This ceviche—which accompanied a delightful quinoa, avocado, and heart of palm salad—did not make me physically sick, although it’s possible it made me just a tad sick with worry.

The recipe I used, from Simply Recipes, is perfect. The fish was fully “cooked” and incredibly flavorful. I was not worried about the fish. Follow this recipe, and you will be amazed. The moral of the story is: do what Simply Recipes tells you, especially when it comes to raw fish.

My error—the one that gave me worry-pangs—began, as it often does, from lack of skills and misguided improvisation.  First, I had accidentally purchased a whole snapper, rather than snapper fillets. As it turns out, I have no idea how to properly skin and de-bone fish, so I ended up with, well, not that much fish. It was going to be a rather sad spoonful of ceviche unless I supplemented it. So, in a fit of genius, I decided to supplement the snapper with the frozen shrimp I keep in the freezer for just such emergencies. I thawed them out, chopped them up, and tossed them in with the fish.

The shrimp were my second mistake. Ceviche can indeed be made with shrimp.  As I learned after the fact, however, most recipes call for quickly cooking the shrimp—with actual heat—before putting them in their citric acid bath. In fact, while my raw shrimp were marinating away, I came across Simply Recipe’s separate recipe for shrimp ceviche, where she says: “While the acidic marinade ‘cooks’ the proteins, it doesn’t kill the bacteria. Whereas this isn’t as much of an issue with raw fish (think sushi, sashimi), it is with shellfish like shrimp and scallops which can go bad much more easily. Unless you are getting your shrimp straight off the boat, for food safety reasons it’s best to lightly pre-cook the shrimp.”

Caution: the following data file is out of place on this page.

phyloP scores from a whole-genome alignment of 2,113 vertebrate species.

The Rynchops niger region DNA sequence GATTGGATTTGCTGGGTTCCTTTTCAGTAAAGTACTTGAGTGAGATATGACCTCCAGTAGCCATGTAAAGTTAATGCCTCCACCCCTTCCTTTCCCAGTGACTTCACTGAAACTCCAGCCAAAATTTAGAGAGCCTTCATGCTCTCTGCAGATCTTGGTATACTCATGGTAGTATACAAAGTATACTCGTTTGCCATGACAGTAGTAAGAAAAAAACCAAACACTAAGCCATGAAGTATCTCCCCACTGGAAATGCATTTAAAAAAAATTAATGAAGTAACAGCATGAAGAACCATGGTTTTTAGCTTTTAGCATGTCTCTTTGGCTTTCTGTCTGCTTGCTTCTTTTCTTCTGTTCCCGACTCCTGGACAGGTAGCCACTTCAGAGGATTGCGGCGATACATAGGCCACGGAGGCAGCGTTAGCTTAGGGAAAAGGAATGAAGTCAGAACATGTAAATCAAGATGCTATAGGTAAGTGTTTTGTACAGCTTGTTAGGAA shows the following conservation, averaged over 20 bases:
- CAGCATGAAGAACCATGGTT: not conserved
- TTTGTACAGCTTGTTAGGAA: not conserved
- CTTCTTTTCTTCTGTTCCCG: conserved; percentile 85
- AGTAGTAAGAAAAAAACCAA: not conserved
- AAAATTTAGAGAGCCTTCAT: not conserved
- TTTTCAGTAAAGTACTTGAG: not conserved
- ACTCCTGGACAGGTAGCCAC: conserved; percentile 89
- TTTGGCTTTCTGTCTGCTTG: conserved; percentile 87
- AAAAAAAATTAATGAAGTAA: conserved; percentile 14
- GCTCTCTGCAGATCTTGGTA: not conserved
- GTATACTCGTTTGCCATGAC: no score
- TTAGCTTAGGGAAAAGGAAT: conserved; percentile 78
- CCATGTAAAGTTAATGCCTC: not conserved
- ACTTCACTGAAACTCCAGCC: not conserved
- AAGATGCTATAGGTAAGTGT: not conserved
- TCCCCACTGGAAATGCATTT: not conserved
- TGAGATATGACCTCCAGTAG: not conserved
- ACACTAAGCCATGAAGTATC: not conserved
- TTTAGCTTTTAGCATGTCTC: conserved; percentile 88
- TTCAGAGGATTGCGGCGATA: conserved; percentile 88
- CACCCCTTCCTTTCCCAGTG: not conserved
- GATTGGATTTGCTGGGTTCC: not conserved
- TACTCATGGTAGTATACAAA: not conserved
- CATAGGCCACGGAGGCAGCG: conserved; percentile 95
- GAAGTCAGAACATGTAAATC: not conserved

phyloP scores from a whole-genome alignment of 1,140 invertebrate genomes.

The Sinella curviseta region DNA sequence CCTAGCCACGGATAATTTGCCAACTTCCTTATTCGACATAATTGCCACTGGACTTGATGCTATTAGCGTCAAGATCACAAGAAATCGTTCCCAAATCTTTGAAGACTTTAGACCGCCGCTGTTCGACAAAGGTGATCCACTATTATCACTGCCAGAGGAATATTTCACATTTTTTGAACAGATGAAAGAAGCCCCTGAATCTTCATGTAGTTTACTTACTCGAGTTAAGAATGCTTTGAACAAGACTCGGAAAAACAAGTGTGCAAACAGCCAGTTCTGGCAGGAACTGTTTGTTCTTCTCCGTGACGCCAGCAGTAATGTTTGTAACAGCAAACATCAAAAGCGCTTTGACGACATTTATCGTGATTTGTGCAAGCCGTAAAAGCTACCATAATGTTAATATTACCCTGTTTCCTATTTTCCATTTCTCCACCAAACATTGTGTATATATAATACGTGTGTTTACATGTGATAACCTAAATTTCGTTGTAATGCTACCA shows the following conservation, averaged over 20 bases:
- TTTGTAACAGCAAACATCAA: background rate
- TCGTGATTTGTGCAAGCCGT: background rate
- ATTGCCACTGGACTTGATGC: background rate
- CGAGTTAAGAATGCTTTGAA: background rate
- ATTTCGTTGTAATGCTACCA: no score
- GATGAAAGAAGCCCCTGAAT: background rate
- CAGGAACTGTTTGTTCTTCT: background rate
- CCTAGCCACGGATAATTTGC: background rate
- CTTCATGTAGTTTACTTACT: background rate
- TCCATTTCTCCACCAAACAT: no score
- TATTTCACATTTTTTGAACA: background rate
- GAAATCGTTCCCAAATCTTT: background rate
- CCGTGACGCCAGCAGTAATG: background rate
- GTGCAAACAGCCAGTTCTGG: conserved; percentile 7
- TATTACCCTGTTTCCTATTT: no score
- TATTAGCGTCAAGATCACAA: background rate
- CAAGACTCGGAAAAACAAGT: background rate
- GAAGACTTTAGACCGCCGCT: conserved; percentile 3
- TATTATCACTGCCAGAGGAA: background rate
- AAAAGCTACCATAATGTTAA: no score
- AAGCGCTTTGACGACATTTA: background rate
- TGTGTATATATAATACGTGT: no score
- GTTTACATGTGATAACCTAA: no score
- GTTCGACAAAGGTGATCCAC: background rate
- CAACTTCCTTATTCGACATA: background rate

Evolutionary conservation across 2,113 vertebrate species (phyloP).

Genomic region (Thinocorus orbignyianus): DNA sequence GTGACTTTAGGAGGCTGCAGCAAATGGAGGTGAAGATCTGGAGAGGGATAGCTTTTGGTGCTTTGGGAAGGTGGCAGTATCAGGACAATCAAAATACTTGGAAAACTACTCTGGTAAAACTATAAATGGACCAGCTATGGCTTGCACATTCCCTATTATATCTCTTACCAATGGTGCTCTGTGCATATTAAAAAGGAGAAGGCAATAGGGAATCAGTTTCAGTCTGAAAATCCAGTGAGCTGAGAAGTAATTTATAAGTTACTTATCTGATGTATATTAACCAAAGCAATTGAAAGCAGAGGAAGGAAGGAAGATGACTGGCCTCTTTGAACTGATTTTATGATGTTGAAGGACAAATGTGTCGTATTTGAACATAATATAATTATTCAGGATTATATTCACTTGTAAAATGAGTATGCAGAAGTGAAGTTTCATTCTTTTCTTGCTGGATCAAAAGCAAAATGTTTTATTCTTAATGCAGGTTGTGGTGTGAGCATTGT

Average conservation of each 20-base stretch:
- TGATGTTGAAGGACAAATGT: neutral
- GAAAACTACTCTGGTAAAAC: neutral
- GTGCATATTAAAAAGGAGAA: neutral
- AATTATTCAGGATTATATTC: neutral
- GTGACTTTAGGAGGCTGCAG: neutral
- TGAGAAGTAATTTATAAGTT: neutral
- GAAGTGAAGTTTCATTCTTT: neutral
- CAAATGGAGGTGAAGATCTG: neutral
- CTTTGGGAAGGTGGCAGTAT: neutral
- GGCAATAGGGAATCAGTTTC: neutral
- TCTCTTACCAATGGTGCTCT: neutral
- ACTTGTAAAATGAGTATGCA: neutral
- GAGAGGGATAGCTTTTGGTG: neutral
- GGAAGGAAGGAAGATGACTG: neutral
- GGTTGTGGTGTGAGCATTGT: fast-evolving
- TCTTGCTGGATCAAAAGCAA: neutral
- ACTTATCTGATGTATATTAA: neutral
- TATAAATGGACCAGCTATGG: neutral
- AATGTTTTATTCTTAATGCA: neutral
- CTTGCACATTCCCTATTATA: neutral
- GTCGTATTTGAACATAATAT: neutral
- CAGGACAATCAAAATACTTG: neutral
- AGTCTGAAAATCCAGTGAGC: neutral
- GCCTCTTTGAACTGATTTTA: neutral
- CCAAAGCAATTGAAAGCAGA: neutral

Again, no harm done, and even my bacterial shrimp were delicious. But I’ve learned my lesson.

From Simply Recipes

2 lbs of firm, fresh red snapper fillets (or other firm-fleshed fish), cut into 1/2 inch pieces, completely deboned
1/2 cup of fresh squeezed lime juice
1/2 cup of fresh squeezed lemon juice
1/2 red onion, finely diced
1 cup of chopped fresh seeded tomatoes [I omitted]
1 serrano chili, seeded and finely diced
2 teaspoons of salt
Dash of ground oregano
Dash of Tabasco or a light pinch of cayenne pepper
Tortillas or tortilla chips

In a non-reactive casserole dish, either Pyrex or ceramic, place the fish, onion, tomatoes, chili, salt, Tabasco, and oregano. Cover with lime and lemon juice. Let sit covered in the refrigerator for an hour, then stir, making sure more of the fish gets exposed to the acidic lime and lemon juices. Let sit for several hours, giving time for the flavors to blend. During the marinating process the fish will change from pinkish grey and translucent, to whiter in color and opaque.

Serve with chopped cilantro and slices of avocado with heated tortillas for ceviche tacos or with tortilla chips.

Serves 4-8.